Despite doctors’ every effort to be vigilant when diagnosing, sometimes a preoperative diagnosis is disproved by postoperative pathological examination. A patient was diagnosed with hepatocellular carcinoma and received surgery as treatment. On operation, a solitary retroperitoneal mass rather than a liver lesion was seen. On histopathological examination, the retroperitoneal mass was found to be an extra-adrenal pheochromocytoma.
Keywords: Hepatocellular carcinoma, liver resection, major vascular resection, hepatitis B carrier
Despite doctors’ every effort to be vigilant when diagnosing, sometimes a preoperative diagnosis is disproved by postoperative pathological examination. Below is a case of a patient having surgery as treatment for hepatocellular carcinoma (HCC) but the patient’s disease was actually not HCC.
A 57-year-old Chinese man presented to a private surgeon for epigastric pain and significant weight loss of 20 pounds in a few weeks. He was not a heavy drinker (having a can of beer weekly) and had been generally healthy. Physical examination found nothing significant and his blood pressure was normal. Results of initial blood tests showed a normal complete blood picture and normal hepatic and renal functions. He had no chronic hepatitis B or C. His α-fetoprotein and carcinoembryonic antigen levels were within normal ranges.
Computed tomography of the abdomen showed a 5.8 cm × 4.8 cm × 7.7 cm heterogeneous arterial enhancing mass with portovenous washout occupying the whole caudate lobe of liver. It was abutting on the inferior vena cava (IVC). There was suspected tumor thrombosis invading the hepatic and infrahepatic portion of the IVC with heterogeneous enhancement [Figure 1]. The mass was splaying the main portal vein but the vein was still patent [Figure 2]. What would be the diagnosis?
Figure 1: Arterial enhancing mass at the central part of the liver abuts on the inferior vena cava (IVC) and splays the right hepatic vein (RHV) and left hepatic vein (LHV), with suspected invasion of the IVC. The middle hepatic vein is not visibleClick here to view
Figure 2: The mass, showing portovenous washout, extends to the head of pancreas. The main portal vein (MPV) is splayedClick here to view
Differential diagnosis considered primary liver tumor (such as HCC), focal nodular hyperplasia and hepatic adenoma. Also possible were secondary liver tumors like renal cell carcinoma, neuroendocrine tumor and thyroid carcinoma which also show arterial enhancing and portovenous washout on computed tomography. A radiological diagnosis of HCC was made.
The patient was referred to our center for treatment. Curative resection was decided. The planned operation was right hepatectomy + caudate lobectomy + IVC resection with immediate reconstruction. Preoperative biopsy was considered but not performed because the tumor was highly vascular and access would be difficult. The patient’s indocyanine green retention rate was 8.6% at 15 min.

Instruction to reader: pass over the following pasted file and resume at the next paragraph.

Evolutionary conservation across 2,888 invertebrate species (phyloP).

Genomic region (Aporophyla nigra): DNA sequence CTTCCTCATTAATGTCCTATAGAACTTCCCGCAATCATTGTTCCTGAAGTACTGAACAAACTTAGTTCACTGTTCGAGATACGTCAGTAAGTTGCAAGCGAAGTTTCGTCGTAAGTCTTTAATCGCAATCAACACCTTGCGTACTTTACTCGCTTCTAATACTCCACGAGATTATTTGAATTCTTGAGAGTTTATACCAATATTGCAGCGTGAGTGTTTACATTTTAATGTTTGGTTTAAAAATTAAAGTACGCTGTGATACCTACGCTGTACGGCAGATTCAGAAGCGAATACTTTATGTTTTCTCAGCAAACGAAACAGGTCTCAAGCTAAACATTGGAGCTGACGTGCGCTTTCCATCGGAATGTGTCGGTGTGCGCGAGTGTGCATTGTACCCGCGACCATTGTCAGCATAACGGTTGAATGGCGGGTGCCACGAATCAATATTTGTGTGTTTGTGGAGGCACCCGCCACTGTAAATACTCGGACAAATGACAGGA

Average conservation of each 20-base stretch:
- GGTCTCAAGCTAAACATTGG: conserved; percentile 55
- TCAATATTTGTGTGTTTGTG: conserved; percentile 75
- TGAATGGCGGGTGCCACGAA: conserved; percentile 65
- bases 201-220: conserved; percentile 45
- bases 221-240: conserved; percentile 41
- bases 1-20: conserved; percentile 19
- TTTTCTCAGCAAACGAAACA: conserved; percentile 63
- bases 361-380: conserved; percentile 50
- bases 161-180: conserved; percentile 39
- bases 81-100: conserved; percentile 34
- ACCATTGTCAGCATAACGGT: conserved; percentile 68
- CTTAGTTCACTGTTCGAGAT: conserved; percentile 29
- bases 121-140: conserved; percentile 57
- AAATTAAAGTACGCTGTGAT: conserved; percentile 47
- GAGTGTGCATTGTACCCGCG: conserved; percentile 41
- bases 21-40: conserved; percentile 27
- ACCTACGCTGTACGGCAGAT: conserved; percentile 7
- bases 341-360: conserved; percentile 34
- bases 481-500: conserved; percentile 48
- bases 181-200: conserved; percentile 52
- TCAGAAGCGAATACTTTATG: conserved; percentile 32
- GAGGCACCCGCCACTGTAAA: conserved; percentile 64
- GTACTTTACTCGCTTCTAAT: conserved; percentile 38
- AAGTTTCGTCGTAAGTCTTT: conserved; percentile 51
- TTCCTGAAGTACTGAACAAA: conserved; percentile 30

Surgery was performed on 26 January 2015. In the operation, a solitary 8-cm retroperitoneal mass with very vascular blood supply from surrounding structures and the aorta was found. Complete resection was done. The intraoperative blood loss was 400 mL and the operation time was 3 h and 43 min.
On histopathological examination, the retroperitoneal mass was in fact an extra-adrenal pheochromocytoma [Figure 3], not HCC. The patient had a smooth recovery and was discharged on postoperative day 6.
Figure 3: Tumor cells with round nuclei containing dispersed chromatin and granular amphophilic cytoplasm (high power, HE, ×40)Click here to view
HCC is the third leading cause of cancer-related deaths in Hong Kong; early referral to expert center is definitely beneficial. At our center, we treat HCC with surgery whenever possible since it is the only chance of cure. In the city, 8% of the population have chronic hepatitis B and hepatitis-B-related HCC is common. However, the patient in the present case did not have any chronic hepatitis. His α-fetoprotein level was normal too. The diagnosis of HCC was made based on radiological findings and on the consideration that HCC is prevalent in the population and not all HCC patients have hepatitis. In fact, 5% of the HCC patients at our center have no chronic hepatitis.
This patient might be regarded as inoperable elsewhere. But our center, with vast experience in liver resection and transplantation, has the expertise as major vascular resection with immediate reconstruction is a routine here. Therefore surgery was decided. Dynamic imaging was not performed for him since he would be offered surgery anyway. At our center, diagnostic dynamic imaging is performed for patients with cirrhosis or regressed cirrhosis, or patients without fully developed cirrhosis but with chronic hepatitis.
To our surprise, no liver lesion was found. Instead, there was a solitary 8-cm retroperitoneal mass with very vascular blood supply. Complete resection was done. Further hormonal and genetic workup confirmed that the mass was a rare occurrence of extra-adrenal pheochromocytoma rather than a multiple endocrine neoplasia type 2.
In the literature, there are a few reports of extra-adrenal pheochromocytoma.[3-5] It is rare and therefore easily overlooked, and it could easily be misdiagnosed as primary liver cancer. The lesson to learn from the present case is that extra-adrenal pheochromocytoma, a potentially life-threatening disease, should be included on the list of candidate conditions for differential diagnosis.
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There are no conflicts of interest.
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